Be a Good Little Widow

by Les Spindle

EDGE Media Network Contributor

Monday April 21, 2014

Caroline Aaron, Trey McCurley and Larisa Oleynik
Caroline Aaron, Trey McCurley and Larisa Oleynik  (Source:Andrew Pagana)

Gracefully segueing from what initially seems like a breezy romantic comedy to a thoughtful and heart-wrenching portrait of grief, family dynamics, and life's unpredictable twists and turns, Bekah Brunstetter's 2011 Off-Off-Broadway play "Be a Good Little Widow" shines in its L.A. debut.

The West Coast premiere of this absorbing 90-minute play occurred last year at the Old Globe in San Diego. Under the taut and graceful direction of Sara Botsford, this pitch-perfect rendition at the compact second-stage space at the NoHo Arts Center proves to be a subtly profound experience.

At first glance, the interactions between two attractive young newlyweds in Connecticut, in which the outspoken widowed mother of the groom is about to pay a visit, could easily evoke memories of Neil Simon's "Barefoot in the Park," though this judgmental matriarch could also have wandered in from "Butterflies are Free."

Melody (Larisa Oleynik) seems a tad too anxious to please her spouse Craig (Donovan Patton) and mother-in-law Hope (Caroline Aaron), and it's clear she's very green at the grown-up world of marital responsibility and domestic management.

Subtle but palpable tension is evident beneath the sitcom sheen of the early scenes, which is particularly sharpened under Aaron's superb depiction of this mommie dearest's passive-aggressive fake pleasantries and barely veiled insults. Eventually, the dramatic ante is upped with a startling plot twist that is evident from the play's title.

Corporate lawyer Craig is a diehard workaholic, more attentive to his cell phone than to his doting, dutiful wife, though he clearly cares about her too. Patton radiates the requisite good-guy likability of his character, a straight-arrow yuppie who nonetheless seems unaware of the way he neglects his wife's emotional needs.

Adding to the polish of Bostsford's tasteful production are Lacey Anzelc's evocative and attractive set design and Dan Weingarten's ambient and textured lighting effects.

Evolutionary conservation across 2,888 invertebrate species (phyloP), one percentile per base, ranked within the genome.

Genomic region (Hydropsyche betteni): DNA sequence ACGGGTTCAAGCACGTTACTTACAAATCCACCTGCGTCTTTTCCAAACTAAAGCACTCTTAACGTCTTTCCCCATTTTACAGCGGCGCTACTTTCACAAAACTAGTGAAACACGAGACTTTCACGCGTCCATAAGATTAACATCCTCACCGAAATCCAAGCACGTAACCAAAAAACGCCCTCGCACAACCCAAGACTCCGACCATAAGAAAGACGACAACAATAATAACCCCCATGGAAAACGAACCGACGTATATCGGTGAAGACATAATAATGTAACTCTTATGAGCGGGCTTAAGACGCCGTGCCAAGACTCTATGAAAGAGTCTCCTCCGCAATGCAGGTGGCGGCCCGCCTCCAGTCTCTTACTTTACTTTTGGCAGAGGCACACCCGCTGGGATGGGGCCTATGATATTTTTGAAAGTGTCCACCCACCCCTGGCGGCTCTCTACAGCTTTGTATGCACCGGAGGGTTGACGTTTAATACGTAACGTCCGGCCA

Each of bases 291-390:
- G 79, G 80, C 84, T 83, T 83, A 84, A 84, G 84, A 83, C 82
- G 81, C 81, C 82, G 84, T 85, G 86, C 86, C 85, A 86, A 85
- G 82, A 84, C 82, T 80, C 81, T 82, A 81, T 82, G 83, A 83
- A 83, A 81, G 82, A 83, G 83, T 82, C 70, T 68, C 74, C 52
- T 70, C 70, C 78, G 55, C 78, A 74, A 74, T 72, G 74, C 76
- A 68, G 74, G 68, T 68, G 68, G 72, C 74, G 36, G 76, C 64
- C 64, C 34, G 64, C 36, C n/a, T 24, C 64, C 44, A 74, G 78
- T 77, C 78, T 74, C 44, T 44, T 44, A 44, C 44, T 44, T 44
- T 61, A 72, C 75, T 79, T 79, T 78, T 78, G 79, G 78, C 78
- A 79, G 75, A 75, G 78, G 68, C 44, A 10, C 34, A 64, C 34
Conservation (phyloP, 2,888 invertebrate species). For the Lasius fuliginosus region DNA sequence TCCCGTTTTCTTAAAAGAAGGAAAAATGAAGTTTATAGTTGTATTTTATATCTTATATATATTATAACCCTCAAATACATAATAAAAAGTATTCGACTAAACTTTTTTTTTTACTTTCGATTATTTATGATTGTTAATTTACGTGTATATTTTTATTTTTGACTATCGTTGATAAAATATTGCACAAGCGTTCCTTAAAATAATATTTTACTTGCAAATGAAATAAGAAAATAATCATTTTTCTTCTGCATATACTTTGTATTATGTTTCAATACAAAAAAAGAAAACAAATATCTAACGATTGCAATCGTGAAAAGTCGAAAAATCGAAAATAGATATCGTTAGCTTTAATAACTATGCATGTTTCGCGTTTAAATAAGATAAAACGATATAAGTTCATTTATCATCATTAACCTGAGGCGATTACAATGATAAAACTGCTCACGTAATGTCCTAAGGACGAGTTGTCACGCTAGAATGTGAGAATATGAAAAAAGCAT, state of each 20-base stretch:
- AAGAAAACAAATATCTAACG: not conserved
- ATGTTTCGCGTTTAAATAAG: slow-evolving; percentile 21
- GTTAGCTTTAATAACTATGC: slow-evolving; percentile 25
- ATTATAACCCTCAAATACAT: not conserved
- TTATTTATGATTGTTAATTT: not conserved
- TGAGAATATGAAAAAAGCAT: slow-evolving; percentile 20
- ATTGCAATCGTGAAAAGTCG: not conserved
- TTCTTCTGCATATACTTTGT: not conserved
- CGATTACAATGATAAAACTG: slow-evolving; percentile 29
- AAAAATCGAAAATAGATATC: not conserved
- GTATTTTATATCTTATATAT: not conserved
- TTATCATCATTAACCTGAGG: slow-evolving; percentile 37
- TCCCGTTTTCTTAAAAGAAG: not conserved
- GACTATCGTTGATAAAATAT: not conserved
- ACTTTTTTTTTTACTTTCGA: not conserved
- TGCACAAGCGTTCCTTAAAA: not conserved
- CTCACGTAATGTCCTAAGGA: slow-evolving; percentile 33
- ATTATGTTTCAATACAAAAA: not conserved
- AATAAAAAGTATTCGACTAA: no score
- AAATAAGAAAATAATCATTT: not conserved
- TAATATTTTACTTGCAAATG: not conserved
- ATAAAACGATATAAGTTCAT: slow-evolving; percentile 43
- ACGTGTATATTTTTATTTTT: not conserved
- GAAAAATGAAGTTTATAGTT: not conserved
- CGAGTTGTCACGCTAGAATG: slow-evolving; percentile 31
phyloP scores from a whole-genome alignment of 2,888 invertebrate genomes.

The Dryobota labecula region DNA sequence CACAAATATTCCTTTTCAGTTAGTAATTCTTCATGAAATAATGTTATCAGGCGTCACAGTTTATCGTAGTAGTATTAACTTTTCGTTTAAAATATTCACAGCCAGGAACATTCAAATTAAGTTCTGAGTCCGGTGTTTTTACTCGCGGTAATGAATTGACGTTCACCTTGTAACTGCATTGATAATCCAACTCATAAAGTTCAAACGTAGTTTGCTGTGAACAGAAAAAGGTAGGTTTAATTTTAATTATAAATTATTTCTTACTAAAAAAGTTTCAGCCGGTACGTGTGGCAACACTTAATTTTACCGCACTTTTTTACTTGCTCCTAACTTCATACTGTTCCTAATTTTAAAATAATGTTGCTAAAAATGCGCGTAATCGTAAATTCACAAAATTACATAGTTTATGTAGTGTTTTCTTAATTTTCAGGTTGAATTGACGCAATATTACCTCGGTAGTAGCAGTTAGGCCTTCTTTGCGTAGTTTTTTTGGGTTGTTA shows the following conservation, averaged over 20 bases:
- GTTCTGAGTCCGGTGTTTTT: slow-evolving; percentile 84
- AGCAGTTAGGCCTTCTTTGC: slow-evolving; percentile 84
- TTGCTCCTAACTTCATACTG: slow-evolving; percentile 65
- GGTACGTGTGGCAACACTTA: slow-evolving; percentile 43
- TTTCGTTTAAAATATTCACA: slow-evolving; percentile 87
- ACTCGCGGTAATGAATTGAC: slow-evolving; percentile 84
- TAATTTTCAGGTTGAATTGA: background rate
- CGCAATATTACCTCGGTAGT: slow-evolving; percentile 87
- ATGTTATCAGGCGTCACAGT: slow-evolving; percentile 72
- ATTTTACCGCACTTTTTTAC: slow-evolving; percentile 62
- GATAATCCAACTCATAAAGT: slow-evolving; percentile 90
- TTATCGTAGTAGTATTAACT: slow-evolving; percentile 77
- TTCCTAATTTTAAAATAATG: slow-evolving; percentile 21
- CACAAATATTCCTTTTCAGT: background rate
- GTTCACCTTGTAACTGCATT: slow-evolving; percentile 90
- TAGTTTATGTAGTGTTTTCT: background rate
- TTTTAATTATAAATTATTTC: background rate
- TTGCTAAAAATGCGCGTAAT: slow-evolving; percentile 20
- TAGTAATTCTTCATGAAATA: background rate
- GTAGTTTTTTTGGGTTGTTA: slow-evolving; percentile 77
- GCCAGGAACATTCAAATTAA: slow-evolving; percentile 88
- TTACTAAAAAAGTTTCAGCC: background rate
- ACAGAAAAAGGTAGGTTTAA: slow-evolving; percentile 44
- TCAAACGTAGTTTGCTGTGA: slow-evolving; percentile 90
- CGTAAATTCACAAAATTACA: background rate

When tragedy strikes out of the blue as Craig is flying home from a business trip, Melody at first seems shell-shocked. Then comes the inevitable clash of wills between Melody and Hope, who each has ideas about the way one grieves, even though their accustomed rule-books are throwing each of them for a loop in this instance.

From food to be served at the post-funeral reception to the way one does -- or does not -- hold on to composure under these circumstances, the differences between these highly dissimilar women prompt each of them to reluctantly learn from one another.

As the two actresses share the bulk of the scenes and dialogue, the play becomes a strong and affecting portrait of two women struggling to hold on to their comfort-zones in life, while opening their minds and hearts to the things we can learn from others.

Earning our empathy as a character written with a bit less dimension than the others, Patton is credible, amusing, charming and touching, adding to the superb interplay that is a hallmark of this production. An amusing and intriguing supporting character is Brad, the right-hand man of attorney Craig, who shares a sizzling flirtation with Melody, both before and after the tragedy occurs. Trey McCurley scores a funny and subtly moving characterization in this role.

Adding to the polish of Botsford's tasteful production are Lacey Anzelc's evocative and attractive set design and Dan Weingarten's ambient and textured lighting effects. This is among the year's finest local productions to date.

"Be a Good Little Widow" runs through May 25 at the NoHo Arts Center, 11136 Magnolia Blvd., North Hollywood. For tickets or information, call 323-388-3874 or visit